Today’s news:

Coming to Your Census

Federal officials said recently thatless than half of Queens residents have returned their census forms. That makes Queens, with only 47 percent, the second worst in the city. Only Brooklyn is worse with 42 percent.

We can imagine three reasons for this poor result: The first is procrastination. The form that takes only minutes to fill out is probably buried under a pile somewhere in kitchens across the borough. If you are one of the procrastinators, take a second to find the form and fill it out.

The second reason is more difficult to address. Some city residents who are immigrants may be afraid of any contact with the government, even if they are in this country legally. If you know someone afraid to return the form, please let them know that it cannot be used against them in an immigration proceeding. If they do not fill out the form, in the coming months someone will be knocking on their door asking the same harmless questions.

The third reason is some conclude the census has no great importance or value. That is not true. Census numbers are used to calculate federal funding.

“Anyone who thinks ignoring the census forms doesn’t have consequences is just wrong,” said Mayor Michael Bloomberg. “That low response rate could have really serious complications and consequences for our city. It’s been estimated that for every person not counted in the census we lose about $3,000 in federal aid a year.”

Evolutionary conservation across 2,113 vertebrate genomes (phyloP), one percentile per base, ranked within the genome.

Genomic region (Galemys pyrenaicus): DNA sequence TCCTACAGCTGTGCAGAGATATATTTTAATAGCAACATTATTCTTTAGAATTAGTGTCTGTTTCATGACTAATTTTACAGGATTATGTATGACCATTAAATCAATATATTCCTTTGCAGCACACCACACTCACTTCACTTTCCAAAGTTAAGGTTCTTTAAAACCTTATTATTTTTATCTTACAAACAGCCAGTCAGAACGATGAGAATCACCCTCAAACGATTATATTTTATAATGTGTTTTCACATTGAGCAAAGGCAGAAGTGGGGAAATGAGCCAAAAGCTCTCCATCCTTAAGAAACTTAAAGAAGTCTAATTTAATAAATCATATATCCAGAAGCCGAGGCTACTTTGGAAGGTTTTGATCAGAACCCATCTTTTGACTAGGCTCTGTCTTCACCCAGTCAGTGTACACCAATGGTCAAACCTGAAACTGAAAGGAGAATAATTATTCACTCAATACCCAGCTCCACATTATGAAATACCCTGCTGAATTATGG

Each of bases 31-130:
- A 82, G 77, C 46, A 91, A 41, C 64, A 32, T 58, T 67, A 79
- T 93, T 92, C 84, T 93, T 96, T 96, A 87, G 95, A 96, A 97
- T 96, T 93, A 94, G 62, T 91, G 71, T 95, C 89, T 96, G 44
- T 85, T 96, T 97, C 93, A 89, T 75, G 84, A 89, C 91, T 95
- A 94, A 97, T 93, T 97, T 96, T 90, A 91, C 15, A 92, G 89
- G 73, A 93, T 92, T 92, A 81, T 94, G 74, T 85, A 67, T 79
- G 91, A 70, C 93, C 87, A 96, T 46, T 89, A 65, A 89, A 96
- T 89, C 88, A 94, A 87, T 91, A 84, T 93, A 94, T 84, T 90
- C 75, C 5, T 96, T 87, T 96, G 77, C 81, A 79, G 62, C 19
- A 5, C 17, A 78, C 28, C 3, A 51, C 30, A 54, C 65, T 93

The response has been somewhat better in northeast Queens, where approximately 62 percent filled out the forms. But in South Jamaica, only 37 percent sent back the form and in Woodhaven and Middle Village the response is still lower than 50 percent.

Officials in the city, state and federal governments agree New York City cannot afford to be undercounted in the ongoing census. They urge residents not to ignore the census workers who will begin showing up at their doors next week and to be honest about how many people are living in their homes.

It would be a shame if places like Oskosh, Wis., and Davenport, Iowa, got a bigger share of the government pie over the next decade because they had a better response to the census.

Do not let that happen.

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